Roam Under the Dome
Our blog for the stories behind the exhibit, inside the film and beyond the museum.
In the midst of the 1918 influenza pandemic, Cincinnati’s Mayor made the decision to give up. There was pressure from businesses, saloons, clergy and citizens to allow them to get back to normal daily life. How did the city get to this point and what happened before and after?
Below you will find a brief account of how we prepare bird skins for the museum collection. If you want to see this process in more graphic detail, we’ll provide some video links at the end.
Because most Native American pottery we discover through excavations or surface collections is broken into small pieces called sherds, people often ask us “what can those pieces tell us?” As it turns out, quite a lot!
Charles A. Lindbergh, an obscure 25-year-old air mail pilot, became an international celebrity when he became the first aviator to cross the Atlantic Ocean non-stop from New York to Paris, France.
A tintype is a wet-collodion process, same as the ambrotype, with the emulsion applied by hand, but on a dark lacquered iron plate instead of glass. The lacquer forms the dark background required to reveal the positive image. Tintypes are often coated with a protective varnish.
Cincinnati Museum Center Archaeology Intern
At the Hahn Site, located near the border of Anderson Township and Newtown, Ohio, CMC archaeologists have unearthed a plethora of prehistoric Native American artifacts.
Savior Maier and his son-in-law, F. L. Emmert, opened a saloon at the corner of Clifton and Vine streets in 1881. In the day-to-day operation of the saloon, Maier and Emmert learned that brewers were struggling to deal with the large quantities of wet mash, or spent grain, a byproduct of brewing. Seeing an opportunity, Emmert changed the focus of his business and started dealing in spent brewer’s grain.
Bird migration is at its peak right now in the Cincinnati area and on our Edge of Appalachia preserve. All of our bird breeders that leave for the winter are now back in southern Ohio, Indiana, and Northern Kentucky and singing in their territories.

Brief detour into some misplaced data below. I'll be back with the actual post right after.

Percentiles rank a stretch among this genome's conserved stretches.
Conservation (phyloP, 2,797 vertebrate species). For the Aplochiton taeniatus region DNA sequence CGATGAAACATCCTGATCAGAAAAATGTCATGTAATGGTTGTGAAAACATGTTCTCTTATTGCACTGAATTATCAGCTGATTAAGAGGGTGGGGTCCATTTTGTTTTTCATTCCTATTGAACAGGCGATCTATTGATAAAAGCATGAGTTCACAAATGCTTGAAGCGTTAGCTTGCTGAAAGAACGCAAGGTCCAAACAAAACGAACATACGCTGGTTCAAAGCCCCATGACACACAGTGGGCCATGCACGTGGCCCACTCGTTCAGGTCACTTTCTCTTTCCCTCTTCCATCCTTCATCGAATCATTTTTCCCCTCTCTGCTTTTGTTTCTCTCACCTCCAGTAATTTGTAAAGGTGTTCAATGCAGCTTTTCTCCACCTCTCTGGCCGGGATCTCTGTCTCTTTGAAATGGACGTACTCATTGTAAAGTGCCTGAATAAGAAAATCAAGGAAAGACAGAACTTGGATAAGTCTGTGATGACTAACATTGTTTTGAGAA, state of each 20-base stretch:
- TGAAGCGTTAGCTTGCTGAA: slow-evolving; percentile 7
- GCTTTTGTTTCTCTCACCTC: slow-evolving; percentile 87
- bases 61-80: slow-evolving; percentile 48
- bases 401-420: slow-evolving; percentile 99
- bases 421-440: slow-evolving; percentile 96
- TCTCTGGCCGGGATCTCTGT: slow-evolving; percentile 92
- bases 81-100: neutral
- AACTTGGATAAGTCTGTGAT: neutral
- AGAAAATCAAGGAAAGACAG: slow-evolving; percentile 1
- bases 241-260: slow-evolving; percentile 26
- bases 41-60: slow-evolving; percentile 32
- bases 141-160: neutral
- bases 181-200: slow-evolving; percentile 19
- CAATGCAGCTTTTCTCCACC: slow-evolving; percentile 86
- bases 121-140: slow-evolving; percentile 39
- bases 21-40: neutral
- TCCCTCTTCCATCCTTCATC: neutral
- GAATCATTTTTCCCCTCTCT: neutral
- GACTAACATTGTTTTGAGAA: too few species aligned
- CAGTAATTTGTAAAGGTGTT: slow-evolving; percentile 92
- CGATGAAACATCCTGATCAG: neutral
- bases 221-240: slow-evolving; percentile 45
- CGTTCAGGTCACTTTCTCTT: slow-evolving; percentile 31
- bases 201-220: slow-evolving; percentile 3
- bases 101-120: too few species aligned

The Great Auk (Pinguinus impennis) was a penguin-like, flightless bird found along coastlines in the north Atlantic. It was valued for its meat, fatty oils, and feathers, and was hunted to extinction in the mid-1800’s. As the bird became more rare, collectors paid handsomely for specimens.
Early immigrants, like Frederick Billiods, William Attee, Patrick Reilly, Peter Jonte, Thomas Wood and John Walker, opened breweries in Cincinnati that produced beers found in their native countries – France, England and Ireland – mostly traditional ales and porters.
The ambrotype is a direct positive image and uses the wet collodion plate process. The photographer mixes a liquid emulsion of gun cotton (combination of purified cotton with nitric and sulfuric acid), ether and alcohol.
The American mastodon (Mammut americanum) is the iconic “Ice Age” creature of the Pleistocene epoch (2.58 million to 11,700 years ago) for North America, and an example of its extinct megafauna.
So wrote John James Audubon, noted ornithologist and artist (and first official employee of our predecessor institution, the Western Museum), on the spring migration of Ruby-throated Hummingbirds (Archilochus colubris).
Bob Genheimer, our George Rieveschl Curator of Archaeology, answers your questions about the job of a curator and archaeologist.
The daguerreotype was invented by Louis Jacques Mandé Daguerre and was introduced to the French Academy of Sciences on January 7, 1839. A silver-plated copper plate is polished on the silver side to a mirror-like sheen and exposed to iodine vapor.